HAO Colloquium Series presents Alan Kiplinger, Univ. of Colorado

Very High Energy Solar Particles and the Kiplinger Effect

There are two basic types of solar flares. For years they have been called impulsive and gradual flares, which is somewhat misleading. The primary distinguishing characteristics between the two types of flares are their types of hard X-ray spectral evolution over the individual hard X-ray flux peaks and their physical configurations. Over 90 percent of flares (called impulsive) have flux peaks that show a ‘Soft - Hard - Soft’ (from a peak’s beginning, maximum and end) in the hard X-ray regime of ~ 30 – 200 keV. Perhaps 5 percent of flares show a ‘Soft – Hard – Harder’ (SHH) evolution over their hard X-ray peaks. These have been associated with high speed coronal mass ejections and high energy interplanetary particle events, an effect first coined by Dr. Hugh Hudson and later by Dr. Stephen Kahler. Kahler states in a March 2012 Ap J. abstract:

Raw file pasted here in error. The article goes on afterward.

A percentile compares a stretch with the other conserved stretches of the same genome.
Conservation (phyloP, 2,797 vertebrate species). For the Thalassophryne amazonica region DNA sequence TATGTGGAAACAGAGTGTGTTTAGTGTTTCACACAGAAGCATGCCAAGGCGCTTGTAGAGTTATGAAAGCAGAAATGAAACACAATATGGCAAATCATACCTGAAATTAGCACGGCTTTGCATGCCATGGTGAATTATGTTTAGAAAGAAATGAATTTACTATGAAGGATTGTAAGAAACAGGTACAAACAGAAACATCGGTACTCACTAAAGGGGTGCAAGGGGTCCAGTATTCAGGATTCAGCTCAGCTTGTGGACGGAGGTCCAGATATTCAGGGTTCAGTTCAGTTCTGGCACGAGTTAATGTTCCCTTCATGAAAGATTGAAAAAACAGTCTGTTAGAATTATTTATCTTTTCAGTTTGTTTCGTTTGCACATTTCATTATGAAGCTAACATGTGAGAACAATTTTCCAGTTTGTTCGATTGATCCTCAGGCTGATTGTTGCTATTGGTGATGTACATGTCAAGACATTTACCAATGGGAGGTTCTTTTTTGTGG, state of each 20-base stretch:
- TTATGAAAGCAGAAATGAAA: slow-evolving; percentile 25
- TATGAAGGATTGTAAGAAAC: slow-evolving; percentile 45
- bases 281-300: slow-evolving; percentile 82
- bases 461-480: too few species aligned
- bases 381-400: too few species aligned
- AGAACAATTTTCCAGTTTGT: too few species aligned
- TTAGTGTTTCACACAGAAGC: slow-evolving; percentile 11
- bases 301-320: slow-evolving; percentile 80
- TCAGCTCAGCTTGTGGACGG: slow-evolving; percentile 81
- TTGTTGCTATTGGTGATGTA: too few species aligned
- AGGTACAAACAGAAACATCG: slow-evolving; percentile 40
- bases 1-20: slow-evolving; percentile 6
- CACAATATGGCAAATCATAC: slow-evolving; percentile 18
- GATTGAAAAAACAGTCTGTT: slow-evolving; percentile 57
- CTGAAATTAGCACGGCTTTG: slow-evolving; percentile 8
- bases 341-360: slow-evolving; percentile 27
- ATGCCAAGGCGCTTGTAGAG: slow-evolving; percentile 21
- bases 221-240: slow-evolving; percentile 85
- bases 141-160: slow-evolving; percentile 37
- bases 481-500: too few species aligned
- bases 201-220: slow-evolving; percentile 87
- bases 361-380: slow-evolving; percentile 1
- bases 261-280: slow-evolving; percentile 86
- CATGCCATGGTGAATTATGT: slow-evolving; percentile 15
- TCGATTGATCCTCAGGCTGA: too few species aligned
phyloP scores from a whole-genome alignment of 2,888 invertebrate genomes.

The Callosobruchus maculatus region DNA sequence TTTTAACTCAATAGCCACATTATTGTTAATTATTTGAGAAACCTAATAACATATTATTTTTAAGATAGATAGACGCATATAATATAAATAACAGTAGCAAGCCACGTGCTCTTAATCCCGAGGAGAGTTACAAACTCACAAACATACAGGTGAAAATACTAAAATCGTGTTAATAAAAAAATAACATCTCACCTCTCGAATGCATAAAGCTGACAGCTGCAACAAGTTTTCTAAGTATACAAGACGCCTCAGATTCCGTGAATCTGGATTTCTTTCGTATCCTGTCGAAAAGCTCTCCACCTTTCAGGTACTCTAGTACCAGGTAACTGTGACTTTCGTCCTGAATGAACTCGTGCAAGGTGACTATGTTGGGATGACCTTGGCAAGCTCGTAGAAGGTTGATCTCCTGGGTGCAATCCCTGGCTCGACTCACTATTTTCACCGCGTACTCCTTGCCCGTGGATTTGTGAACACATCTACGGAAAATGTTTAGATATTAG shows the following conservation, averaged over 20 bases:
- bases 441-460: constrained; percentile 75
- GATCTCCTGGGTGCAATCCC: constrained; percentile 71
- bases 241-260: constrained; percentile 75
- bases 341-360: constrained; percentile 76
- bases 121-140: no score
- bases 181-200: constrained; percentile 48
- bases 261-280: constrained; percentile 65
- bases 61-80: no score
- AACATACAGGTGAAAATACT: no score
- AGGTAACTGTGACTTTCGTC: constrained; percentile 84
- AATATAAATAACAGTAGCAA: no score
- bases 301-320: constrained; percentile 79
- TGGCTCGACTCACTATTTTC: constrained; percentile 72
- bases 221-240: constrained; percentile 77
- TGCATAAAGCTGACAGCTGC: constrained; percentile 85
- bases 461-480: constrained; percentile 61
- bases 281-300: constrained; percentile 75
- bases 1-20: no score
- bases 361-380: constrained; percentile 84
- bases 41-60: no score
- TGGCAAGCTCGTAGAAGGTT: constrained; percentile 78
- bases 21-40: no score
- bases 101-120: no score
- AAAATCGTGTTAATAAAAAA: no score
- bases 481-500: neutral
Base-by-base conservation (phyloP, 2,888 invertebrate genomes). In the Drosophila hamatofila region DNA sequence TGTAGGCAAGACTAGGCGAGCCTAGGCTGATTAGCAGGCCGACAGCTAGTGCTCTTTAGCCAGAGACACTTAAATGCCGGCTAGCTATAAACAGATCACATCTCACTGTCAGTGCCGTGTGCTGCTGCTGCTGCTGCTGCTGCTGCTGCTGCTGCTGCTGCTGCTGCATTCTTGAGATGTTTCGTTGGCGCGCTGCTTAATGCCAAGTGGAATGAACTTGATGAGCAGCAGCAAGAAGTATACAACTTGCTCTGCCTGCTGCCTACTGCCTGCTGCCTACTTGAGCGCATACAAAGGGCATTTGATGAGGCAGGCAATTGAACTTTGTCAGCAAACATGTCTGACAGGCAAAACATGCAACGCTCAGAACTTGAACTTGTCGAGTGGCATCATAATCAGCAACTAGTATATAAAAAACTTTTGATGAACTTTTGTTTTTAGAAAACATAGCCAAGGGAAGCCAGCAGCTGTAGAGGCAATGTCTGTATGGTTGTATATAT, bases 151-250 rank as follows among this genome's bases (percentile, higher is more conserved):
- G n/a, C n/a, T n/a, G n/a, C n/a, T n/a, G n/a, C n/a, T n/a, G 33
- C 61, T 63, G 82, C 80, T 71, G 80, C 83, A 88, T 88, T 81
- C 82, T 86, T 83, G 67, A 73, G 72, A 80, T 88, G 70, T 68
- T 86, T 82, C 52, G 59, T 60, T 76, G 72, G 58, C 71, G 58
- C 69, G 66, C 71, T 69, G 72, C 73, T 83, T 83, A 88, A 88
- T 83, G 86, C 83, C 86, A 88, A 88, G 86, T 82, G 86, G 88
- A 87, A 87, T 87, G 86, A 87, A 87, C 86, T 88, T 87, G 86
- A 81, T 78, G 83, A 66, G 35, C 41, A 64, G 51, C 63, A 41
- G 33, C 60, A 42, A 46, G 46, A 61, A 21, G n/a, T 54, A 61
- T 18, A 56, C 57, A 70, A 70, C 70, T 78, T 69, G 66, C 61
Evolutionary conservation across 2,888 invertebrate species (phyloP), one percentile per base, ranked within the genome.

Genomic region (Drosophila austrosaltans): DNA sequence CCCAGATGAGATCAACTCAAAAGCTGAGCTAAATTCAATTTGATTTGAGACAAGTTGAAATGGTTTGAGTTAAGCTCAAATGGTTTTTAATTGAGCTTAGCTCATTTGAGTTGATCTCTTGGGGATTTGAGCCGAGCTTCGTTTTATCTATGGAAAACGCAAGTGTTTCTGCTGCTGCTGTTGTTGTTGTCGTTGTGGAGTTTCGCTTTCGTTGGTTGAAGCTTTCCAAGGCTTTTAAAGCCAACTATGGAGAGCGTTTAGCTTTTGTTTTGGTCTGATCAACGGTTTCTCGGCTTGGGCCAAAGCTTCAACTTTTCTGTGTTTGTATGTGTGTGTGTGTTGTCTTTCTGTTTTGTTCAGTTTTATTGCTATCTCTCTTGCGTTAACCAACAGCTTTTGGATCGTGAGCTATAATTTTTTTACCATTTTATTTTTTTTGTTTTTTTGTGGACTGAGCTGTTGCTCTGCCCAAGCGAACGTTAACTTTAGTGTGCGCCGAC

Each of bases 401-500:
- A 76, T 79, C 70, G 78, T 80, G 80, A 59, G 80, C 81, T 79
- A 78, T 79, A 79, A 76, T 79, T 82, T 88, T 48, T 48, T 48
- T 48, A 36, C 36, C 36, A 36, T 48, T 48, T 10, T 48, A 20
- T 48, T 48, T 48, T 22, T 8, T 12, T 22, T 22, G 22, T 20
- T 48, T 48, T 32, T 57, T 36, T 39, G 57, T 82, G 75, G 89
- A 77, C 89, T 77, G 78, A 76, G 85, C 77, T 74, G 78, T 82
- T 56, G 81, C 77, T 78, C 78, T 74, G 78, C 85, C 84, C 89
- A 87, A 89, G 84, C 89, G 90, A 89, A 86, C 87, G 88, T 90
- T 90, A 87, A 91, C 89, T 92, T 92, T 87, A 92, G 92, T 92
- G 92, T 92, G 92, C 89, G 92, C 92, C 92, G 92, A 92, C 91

The Kiplinger effect is an observed association of solar energetic (E > 10 MeV) particle (SEP) events with a ‘soft – hard – harder’ (SHH) spectral evolution . . .Besides its’ possible use as a space weather predictor of SEP events the Kiplinger effect has been interpreted as evidence of SEP production in the flare site itself, contradicting the view that . . .

… (simplifying in my own words) Coronal Mass Ejections (CMEs) essentially do everything with regard to SEPs. These points will be addressed as well as timescales of SHS (impulsive) events vs. SHH (the most geo-effective energetic) events. Most flares display only SHS and a few show only SHH, but some show both types of evolution. Four out of the six largest Ground Level Events (GLE) are SHH events, demonstrating that ~ 1 GeV particles are associated with the Kiplinger effect. Observed heights of events will be discussed as well as a hope that HAO’s new K-coronagraph could provide invaluable insight to these uncommon, but very important solar and geo-effective events.

Date and time: 
Wednesday, October 2, 2013 - 1:30pm to 2:30pm